|Preceded by Volodymyr Lytvyn|
Children Irina, Ruslana
Succeeded by Oleksandr Tkachenko
Spouse Valentina Andreevna
|Preceded by Ivan Plyushch|
Role Ukrainian statesman
Succeeded by Arseniy Yatsenyuk
Name Oleksandr Moroz
Movies The Orange Sky
|Born February 29, 1944 (age 71)
Buda, Taraschanskyi Raion,
Kiev Oblast, USSR (1944-02-29) |
Political party Socialist Party of Ukraine
Party Socialist Party of Ukraine
Similar People Petro Symonenko, Volodymyr Lytvyn, Hryhoriy Surkis, Leonid Chernovetskyi, Leonid Kuchma
Black and white photo oleksandr moroz
Oleksandr Oleksandrovych Moroz (Ukrainian: Олександр Олександрович Мороз, born 29 February 1944, in Buda, Taraschanskyi Raion of the Kiev Oblast) is a Ukrainian politician. He was the Speaker of Verkhovna Rada (parliament) of Ukraine twice: July 2006 to September 2007, and previously in 1994 through 1998. Moroz is one of the founders and leader of the Socialist Party of Ukraine, which was an influential political party in Ukraine. Moroz lost Parliamentary representation when the Socialist Party of Ukraine failed to secure sufficient number of votes (2.86%) in the 2007 snap election falling 0.14% short of the 3% election threshold.
After graduating from the local school in 1960 Oleksandr Moroz graduated from the Agricultural Academy of the Ukrainian SSR becoming a mechanical engineer. Then he worked in many careers, including as a teacher and engineer for twelve years, and joined the Communist Party of the Soviet Union, moving from the First Secretary of local Regional Committee of the CPSU to the position of the Head of the Kiev Oblast Committee and the Oblast Trade Union Committee. He was a recipient of the Medal "For Labour Valour". He was a member of the Communist Party of the Soviet Union from 1972 to 1991. He became a deputy of Verkhovna Rada (Ukraine's parliament) in 1990. During the August 1991 Declaration of Independence of Ukraine Moroz was Communist majority leader in the Verkhovna Rada.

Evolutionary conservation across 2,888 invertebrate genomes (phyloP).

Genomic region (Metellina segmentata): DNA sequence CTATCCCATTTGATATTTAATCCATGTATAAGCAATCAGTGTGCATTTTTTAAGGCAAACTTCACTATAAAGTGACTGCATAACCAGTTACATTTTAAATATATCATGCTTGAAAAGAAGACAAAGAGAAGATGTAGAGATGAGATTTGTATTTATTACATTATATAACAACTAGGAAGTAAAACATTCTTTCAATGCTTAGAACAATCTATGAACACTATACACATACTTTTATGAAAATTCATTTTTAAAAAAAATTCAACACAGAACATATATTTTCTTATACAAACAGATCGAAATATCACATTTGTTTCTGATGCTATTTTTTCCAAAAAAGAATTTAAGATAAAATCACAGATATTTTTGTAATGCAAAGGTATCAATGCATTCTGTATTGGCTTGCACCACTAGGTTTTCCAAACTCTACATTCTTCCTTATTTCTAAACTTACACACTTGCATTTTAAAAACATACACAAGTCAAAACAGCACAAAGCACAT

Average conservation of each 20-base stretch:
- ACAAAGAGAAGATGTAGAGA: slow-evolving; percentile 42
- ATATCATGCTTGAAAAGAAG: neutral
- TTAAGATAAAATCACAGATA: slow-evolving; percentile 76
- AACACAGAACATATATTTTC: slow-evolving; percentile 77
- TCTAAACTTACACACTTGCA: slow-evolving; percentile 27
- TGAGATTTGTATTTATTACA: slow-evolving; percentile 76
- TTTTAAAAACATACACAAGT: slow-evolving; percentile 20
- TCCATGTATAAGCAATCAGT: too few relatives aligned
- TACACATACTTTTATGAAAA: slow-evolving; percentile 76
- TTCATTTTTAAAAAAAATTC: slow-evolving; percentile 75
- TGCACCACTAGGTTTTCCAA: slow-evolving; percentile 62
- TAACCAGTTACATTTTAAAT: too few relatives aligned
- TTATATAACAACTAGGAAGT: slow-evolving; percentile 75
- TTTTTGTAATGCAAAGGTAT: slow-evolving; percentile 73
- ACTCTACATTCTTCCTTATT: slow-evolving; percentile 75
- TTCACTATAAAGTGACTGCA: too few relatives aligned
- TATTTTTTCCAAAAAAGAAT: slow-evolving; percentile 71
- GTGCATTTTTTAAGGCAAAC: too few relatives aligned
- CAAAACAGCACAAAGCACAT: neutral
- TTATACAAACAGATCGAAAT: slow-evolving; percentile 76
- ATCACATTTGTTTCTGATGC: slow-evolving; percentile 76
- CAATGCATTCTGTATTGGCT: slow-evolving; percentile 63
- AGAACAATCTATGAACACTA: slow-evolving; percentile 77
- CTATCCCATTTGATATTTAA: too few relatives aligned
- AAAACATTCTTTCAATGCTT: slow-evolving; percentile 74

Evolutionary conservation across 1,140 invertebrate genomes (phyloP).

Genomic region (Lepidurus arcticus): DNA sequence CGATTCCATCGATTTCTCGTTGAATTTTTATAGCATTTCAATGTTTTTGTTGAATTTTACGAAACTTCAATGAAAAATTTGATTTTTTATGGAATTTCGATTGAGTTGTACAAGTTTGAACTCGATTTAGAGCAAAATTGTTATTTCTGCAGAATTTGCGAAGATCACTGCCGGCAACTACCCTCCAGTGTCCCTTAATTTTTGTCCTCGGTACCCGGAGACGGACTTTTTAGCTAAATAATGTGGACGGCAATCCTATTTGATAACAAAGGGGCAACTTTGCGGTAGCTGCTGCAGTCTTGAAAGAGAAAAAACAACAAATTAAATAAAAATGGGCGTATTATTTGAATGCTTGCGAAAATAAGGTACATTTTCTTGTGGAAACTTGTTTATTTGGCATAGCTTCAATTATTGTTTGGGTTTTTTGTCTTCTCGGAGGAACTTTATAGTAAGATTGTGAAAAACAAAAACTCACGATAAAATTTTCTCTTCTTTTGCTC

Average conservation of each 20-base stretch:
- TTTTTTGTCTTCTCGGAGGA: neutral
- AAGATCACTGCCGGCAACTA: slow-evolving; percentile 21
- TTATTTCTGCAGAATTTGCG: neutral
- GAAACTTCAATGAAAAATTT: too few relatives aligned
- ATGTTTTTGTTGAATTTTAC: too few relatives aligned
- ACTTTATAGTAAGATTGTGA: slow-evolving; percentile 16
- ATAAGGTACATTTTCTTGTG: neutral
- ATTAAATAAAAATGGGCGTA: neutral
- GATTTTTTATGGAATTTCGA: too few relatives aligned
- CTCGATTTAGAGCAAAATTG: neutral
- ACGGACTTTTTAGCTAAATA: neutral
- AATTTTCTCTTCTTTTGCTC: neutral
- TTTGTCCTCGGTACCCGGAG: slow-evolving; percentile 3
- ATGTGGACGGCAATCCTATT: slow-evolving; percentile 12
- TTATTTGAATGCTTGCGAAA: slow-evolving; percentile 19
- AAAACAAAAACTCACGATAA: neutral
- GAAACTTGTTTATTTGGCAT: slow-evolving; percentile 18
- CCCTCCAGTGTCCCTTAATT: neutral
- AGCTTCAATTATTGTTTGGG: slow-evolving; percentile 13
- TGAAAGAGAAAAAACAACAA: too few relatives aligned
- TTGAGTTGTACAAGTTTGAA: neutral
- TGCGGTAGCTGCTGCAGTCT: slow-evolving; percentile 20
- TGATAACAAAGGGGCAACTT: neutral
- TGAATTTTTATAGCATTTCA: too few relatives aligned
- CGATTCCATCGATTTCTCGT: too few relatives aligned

On 26 October 1991, he arranged the congress that formed the Socialist Party of Ukraine (SPU) as a successor of the Communist Party (Bolsheviks) of Ukraine.
Moroz ran as a presidential candidate as a nominee of the Socialist Party of Ukraine in the 1994 and 1999 elections, he came third both times, with 13.04% of the vote in 1994 and 11.29% in 1999. In 1999, many experts predicted that Moroz had a chance to defeat incumbent Leonid Kuchma in the election run-off and according to many observers the government rigged the election results in favor of Petro Symonenko (of the Communist Party of Ukraine) in order to make sure that unpopular Symonenko, rather than Moroz, would compete against Kuchma in the run-off vote.